Off the Page: Chuck Arlund, Jerry Atnip, Nick Dantona, Robert McCurley, Jerry Park, Mark Mosrie, and Rick Smith
Today finishes our celebration of SlowExposures…
As part of the jurying experience for SlowExposures this year, both Aline and I were invited to give talks; mine was called “In Words and Pictures” and was about looking at the “relationship between text and images”—as a means for giving context and meaning to photographic sequences.” One of the joys of being at SlowExposures is seeing the exhibits and pop-up shows that become part of the landscape of Pike County, if only for two weeks. Two of the pop-up shows this year explored, much to my surprise and delight, the interplay between text and photographs in very different and unusual ways. The Posse (Anne Berry, Ann George, Bryce Lankard, S. Gayle Stevens, and Lori Vrba) put together a show called Time, Place, and Eternity: Flannery O’Connor and the Craft of Photography, which combined photography and installation with quotes from O’Connor’s writings that were handwritten in blank books and then nailed to barn walls with handmade iron nails.
The other show, Off the Page, was comprised of images by another posse, the Southlight Salon of Nashville—Jerry Atnip, Nick Dantona, Robert McCurley, Jerry Park, Mark Mosrie, Rick Smith, and Chuck Arlund. Each photographer took a page from William Gay’s novel Southern Provinces of Night and made images inspired by the passages on their respective pages. Forty-two images (and the words that inspired the photographs) were hung on the walls of a U-Haul truck. Taken together, the show created a compelling cinema of masculine energies. I studied each photo, read each text, and put the pictures together in a story that I told myself, having walked up the ramp and into the show without first reading the explanatory text. The drive to create a narrative from the quietest invitation is something so basic: The pictures, with their elliptical, mysterious captions, actively inspired me to think about what was being said and shown. Who were these characters, where did they live, what happened to them? The photographers so successfully created a collaborative novel-movie that I have kept thinking about the show and pondering ideas of how we look at and interpret perspectives that are male or southern or both.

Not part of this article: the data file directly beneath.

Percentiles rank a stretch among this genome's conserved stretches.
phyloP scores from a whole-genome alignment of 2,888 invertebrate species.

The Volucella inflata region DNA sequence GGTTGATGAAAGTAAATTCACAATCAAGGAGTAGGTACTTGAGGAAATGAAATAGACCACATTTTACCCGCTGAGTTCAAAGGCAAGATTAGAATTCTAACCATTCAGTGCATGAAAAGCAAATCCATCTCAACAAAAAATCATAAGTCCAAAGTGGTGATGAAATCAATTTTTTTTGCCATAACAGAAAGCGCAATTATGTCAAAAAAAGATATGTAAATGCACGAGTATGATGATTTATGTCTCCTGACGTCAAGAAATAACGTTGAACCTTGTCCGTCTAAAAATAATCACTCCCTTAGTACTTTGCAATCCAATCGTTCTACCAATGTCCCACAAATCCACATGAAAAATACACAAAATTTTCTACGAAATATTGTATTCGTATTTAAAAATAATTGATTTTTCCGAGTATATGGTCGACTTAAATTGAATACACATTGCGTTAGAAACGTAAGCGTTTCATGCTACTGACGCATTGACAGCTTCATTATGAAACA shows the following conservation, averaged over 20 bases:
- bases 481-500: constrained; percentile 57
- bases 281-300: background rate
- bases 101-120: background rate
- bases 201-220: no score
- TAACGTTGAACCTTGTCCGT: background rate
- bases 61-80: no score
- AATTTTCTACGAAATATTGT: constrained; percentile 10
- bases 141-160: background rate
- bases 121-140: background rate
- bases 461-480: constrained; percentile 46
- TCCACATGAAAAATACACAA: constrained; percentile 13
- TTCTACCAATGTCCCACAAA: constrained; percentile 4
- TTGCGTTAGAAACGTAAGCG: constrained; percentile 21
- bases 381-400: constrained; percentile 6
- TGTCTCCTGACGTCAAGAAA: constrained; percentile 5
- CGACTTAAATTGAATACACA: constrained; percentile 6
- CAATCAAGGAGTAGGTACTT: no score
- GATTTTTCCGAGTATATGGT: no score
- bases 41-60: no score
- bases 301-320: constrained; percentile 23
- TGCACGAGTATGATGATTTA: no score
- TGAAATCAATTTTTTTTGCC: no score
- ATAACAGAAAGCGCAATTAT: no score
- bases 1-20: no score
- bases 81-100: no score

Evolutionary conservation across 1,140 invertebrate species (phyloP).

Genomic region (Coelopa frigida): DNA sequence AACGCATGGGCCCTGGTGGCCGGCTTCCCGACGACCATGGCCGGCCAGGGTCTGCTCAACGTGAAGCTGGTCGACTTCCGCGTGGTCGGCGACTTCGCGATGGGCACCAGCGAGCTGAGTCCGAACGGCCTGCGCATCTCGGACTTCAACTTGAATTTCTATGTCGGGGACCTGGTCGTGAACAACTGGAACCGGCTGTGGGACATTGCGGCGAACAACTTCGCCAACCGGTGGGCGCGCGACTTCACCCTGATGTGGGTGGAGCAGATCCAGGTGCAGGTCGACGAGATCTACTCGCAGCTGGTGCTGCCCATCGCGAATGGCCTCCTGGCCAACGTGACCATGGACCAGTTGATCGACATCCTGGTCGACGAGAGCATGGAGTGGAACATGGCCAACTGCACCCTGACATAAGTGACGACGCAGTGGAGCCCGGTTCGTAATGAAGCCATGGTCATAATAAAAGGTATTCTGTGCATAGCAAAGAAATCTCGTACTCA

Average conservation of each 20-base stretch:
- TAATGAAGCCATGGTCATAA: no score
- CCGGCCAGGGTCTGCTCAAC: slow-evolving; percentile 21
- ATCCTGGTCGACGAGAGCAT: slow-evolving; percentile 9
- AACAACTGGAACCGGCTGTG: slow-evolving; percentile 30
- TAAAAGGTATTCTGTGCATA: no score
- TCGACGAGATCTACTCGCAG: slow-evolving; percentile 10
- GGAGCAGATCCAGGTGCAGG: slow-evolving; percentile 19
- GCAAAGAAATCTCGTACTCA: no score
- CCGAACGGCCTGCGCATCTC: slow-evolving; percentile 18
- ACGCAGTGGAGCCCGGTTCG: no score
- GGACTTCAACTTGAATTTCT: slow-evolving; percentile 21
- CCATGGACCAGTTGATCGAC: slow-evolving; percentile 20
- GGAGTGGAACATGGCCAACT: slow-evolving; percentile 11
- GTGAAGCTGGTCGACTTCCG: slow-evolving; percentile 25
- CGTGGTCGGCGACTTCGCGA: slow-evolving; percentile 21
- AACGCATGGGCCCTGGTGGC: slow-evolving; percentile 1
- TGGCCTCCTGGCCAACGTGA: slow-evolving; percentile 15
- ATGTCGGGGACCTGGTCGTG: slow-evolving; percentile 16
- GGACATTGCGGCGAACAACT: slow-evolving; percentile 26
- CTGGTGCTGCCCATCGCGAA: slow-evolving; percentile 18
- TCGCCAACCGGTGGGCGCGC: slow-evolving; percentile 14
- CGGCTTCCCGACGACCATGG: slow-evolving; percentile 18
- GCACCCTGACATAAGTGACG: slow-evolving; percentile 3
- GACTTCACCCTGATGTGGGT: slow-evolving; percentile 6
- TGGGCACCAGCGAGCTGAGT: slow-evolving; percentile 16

Off the Page
The idea for this project came from Salon member Jerry Atnip, who teaches a Fine Art Photography class at an art school in Nashville. In an effort to stimulate his students, he photocopied pages from a novel and gave each student one page. Their assignment: create an image based on or inspired by a sentence, phrase or word on their page. The resulting work, which Jerry shared with the Salon, was wonderful and showed the students’ creativity, originality and fearlessness. Upon seeing these images, the Salon members decided to make this one of their monthly assignments to see if they could create work with the same freshness as Jerry’s students. A book was chosen, William Gay’s distinctly Southern Provinces of Night, and seven pages were distributed, one to each member. The resulting work was something of a mixed bag, with some members electing to re-shoot their images and others quite happy with what they shot. The one thing that everyone agreed on, however, was how much fun the assignment had been. With that, it was unanimously decided to make this a long-term project, with each member getting a total of six different pages. The project stretched to over a year as members struggled with how to interpret their pages, some of which seemed to provide little or no inspiration. This gallery represents the results of the Salon’s efforts: forty-two images, each born from a single, randomly selected page from Provinces of Night.– Exhibition curated by Rick Guthrie
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